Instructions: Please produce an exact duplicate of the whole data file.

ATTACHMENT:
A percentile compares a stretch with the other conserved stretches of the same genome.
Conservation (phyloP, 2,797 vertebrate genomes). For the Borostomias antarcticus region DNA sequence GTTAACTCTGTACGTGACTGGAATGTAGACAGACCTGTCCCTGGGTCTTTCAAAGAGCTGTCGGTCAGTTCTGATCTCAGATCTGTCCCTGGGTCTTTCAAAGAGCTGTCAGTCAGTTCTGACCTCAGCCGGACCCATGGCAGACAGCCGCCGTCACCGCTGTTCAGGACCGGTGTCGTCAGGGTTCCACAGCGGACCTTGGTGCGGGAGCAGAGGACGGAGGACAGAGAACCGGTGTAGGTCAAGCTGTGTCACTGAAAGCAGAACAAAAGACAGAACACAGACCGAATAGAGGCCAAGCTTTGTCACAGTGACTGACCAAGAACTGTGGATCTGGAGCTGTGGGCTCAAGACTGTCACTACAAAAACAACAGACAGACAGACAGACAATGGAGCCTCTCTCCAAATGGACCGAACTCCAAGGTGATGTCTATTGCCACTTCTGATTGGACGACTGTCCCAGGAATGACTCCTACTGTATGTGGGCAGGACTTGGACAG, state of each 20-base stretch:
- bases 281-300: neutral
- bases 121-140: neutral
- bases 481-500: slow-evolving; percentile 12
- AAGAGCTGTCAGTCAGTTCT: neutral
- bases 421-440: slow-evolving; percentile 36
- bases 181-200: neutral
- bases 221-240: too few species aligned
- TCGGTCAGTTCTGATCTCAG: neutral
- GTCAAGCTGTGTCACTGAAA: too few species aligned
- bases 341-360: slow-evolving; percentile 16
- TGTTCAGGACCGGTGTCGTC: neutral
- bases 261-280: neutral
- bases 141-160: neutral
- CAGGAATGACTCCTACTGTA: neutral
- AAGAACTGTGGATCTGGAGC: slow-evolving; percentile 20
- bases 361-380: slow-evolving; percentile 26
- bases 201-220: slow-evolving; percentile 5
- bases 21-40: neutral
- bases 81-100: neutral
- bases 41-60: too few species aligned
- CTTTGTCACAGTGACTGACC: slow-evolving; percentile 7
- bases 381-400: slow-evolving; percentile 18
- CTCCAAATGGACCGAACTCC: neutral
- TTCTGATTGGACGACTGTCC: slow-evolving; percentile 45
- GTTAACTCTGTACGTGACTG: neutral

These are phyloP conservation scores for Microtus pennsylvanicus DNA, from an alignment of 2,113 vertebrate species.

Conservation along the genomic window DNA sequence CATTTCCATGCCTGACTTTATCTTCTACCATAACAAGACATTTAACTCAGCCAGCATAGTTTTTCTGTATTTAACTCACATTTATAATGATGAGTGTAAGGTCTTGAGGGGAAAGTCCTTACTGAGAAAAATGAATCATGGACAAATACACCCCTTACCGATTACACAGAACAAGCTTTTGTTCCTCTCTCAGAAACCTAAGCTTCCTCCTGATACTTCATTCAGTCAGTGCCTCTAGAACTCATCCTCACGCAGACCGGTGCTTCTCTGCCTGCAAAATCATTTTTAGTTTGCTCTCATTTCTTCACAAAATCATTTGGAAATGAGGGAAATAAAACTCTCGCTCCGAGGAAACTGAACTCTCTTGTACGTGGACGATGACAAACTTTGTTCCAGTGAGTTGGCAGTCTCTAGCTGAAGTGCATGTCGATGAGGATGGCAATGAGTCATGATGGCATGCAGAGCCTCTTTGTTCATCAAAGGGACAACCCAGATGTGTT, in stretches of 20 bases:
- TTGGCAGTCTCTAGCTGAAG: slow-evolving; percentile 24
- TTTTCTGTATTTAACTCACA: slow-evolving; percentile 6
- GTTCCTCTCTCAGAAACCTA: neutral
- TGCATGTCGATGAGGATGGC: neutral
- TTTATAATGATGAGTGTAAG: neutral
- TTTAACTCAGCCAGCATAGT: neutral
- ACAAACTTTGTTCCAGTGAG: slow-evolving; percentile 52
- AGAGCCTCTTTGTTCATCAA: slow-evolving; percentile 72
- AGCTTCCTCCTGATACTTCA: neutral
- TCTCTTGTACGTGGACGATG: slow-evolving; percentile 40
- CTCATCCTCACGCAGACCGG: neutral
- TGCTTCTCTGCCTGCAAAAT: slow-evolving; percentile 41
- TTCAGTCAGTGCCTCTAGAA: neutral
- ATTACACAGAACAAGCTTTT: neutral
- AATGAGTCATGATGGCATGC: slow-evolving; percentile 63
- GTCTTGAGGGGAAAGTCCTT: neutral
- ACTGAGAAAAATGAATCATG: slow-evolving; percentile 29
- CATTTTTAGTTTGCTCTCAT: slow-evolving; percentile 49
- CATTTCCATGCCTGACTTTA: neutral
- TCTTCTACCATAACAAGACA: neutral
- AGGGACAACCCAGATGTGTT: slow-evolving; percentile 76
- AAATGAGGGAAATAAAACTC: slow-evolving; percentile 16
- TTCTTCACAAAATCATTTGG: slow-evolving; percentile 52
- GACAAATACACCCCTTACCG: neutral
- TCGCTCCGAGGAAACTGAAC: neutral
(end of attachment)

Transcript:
A percentile compares a stretch with the other conserved stretches of the same genome.
Conservation (phyloP, 2,797 vertebrate genomes). For the Borostomias antarcticus region DNA sequence GTTAACTCTGTACGTGACTGGAATGTAGACAGACCTGTCCCTGGGTCTTTCAAAGAGCTGTCGGTCAGTTCTGATCTCAGATCTGTCCCTGGGTCTTTCAAAGAGCTGTCAGTCAGTTCTGACCTCAGCCGGACCCATGGCAGACAGCCGCCGTCACCGCTGTTCAGGACCGGTGTCGTCAGGGTTCCACAGCGGACCTTGGTGCGGGAGCAGAGGACGGAGGACAGAGAACCGGTGTAGGTCAAGCTGTGTCACTGAAAGCAGAACAAAAGACAGAACACAGACCGAATAGAGGCCAAGCTTTGTCACAGTGACTGACCAAGAACTGTGGATCTGGAGCTGTGGGCTCAAGACTGTCACTACAAAAACAACAGACAGACAGACAGACAATGGAGCCTCTCTCCAAATGGACCGAACTCCAAGGTGATGTCTATTGCCACTTCTGATTGGACGACTGTCCCAGGAATGACTCCTACTGTATGTGGGCAGGACTTGGACAG, state of each 20-base stretch:
- bases 281-300: neutral
- bases 121-140: neutral
- bases 481-500: slow-evolving; percentile 12
- AAGAGCTGTCAGTCAGTTCT: neutral
- bases 421-440: slow-evolving; percentile 36
- bases 181-200: neutral
- bases 221-240: too few species aligned
- TCGGTCAGTTCTGATCTCAG: neutral
- GTCAAGCTGTGTCACTGAAA: too few species aligned
- bases 341-360: slow-evolving; percentile 16
- TGTTCAGGACCGGTGTCGTC: neutral
- bases 261-280: neutral
- bases 141-160: neutral
- CAGGAATGACTCCTACTGTA: neutral
- AAGAACTGTGGATCTGGAGC: slow-evolving; percentile 20
- bases 361-380: slow-evolving; percentile 26
- bases 201-220: slow-evolving; percentile 5
- bases 21-40: neutral
- bases 81-100: neutral
- bases 41-60: too few species aligned
- CTTTGTCACAGTGACTGACC: slow-evolving; percentile 7
- bases 381-400: slow-evolving; percentile 18
- CTCCAAATGGACCGAACTCC: neutral
- TTCTGATTGGACGACTGTCC: slow-evolving; percentile 45
- GTTAACTCTGTACGTGACTG: neutral

These are phyloP conservation scores for Microtus pennsylvanicus DNA, from an alignment of 2,113 vertebrate species.

Conservation along the genomic window DNA sequence CATTTCCATGCCTGACTTTATCTTCTACCATAACAAGACATTTAACTCAGCCAGCATAGTTTTTCTGTATTTAACTCACATTTATAATGATGAGTGTAAGGTCTTGAGGGGAAAGTCCTTACTGAGAAAAATGAATCATGGACAAATACACCCCTTACCGATTACACAGAACAAGCTTTTGTTCCTCTCTCAGAAACCTAAGCTTCCTCCTGATACTTCATTCAGTCAGTGCCTCTAGAACTCATCCTCACGCAGACCGGTGCTTCTCTGCCTGCAAAATCATTTTTAGTTTGCTCTCATTTCTTCACAAAATCATTTGGAAATGAGGGAAATAAAACTCTCGCTCCGAGGAAACTGAACTCTCTTGTACGTGGACGATGACAAACTTTGTTCCAGTGAGTTGGCAGTCTCTAGCTGAAGTGCATGTCGATGAGGATGGCAATGAGTCATGATGGCATGCAGAGCCTCTTTGTTCATCAAAGGGACAACCCAGATGTGTT, in stretches of 20 bases:
- TTGGCAGTCTCTAGCTGAAG: slow-evolving; percentile 24
- TTTTCTGTATTTAACTCACA: slow-evolving; percentile 6
- GTTCCTCTCTCAGAAACCTA: neutral
- TGCATGTCGATGAGGATGGC: neutral
- TTTATAATGATGAGTGTAAG: neutral
- TTTAACTCAGCCAGCATAGT: neutral
- ACAAACTTTGTTCCAGTGAG: slow-evolving; percentile 52
- AGAGCCTCTTTGTTCATCAA: slow-evolving; percentile 72
- AGCTTCCTCCTGATACTTCA: neutral
- TCTCTTGTACGTGGACGATG: slow-evolving; percentile 40
- CTCATCCTCACGCAGACCGG: neutral
- TGCTTCTCTGCCTGCAAAAT: slow-evolving; percentile 41
- TTCAGTCAGTGCCTCTAGAA: neutral
- ATTACACAGAACAAGCTTTT: neutral
- AATGAGTCATGATGGCATGC: slow-evolving; percentile 63
- GTCTTGAGGGGAAAGTCCTT: neutral
- ACTGAGAAAAATGAATCATG: slow-evolving; percentile 29
- CATTTTTAGTTTGCTCTCAT: slow-evolving; percentile 49
- CATTTCCATGCCTGACTTTA: neutral
- TCTTCTACCATAACAAGACA: neutral
- AGGGACAACCCAGATGTGTT: slow-evolving; percentile 76
- AAATGAGGGAAATAAAACTC: slow-evolving; percentile 16
- TTCTTCACAAAATCATTTGG: slow-evolving; percentile 52
- GACAAATACACCCCTTACCG: neutral
- TCGCTCCGAGGAAACTGAAC: neutral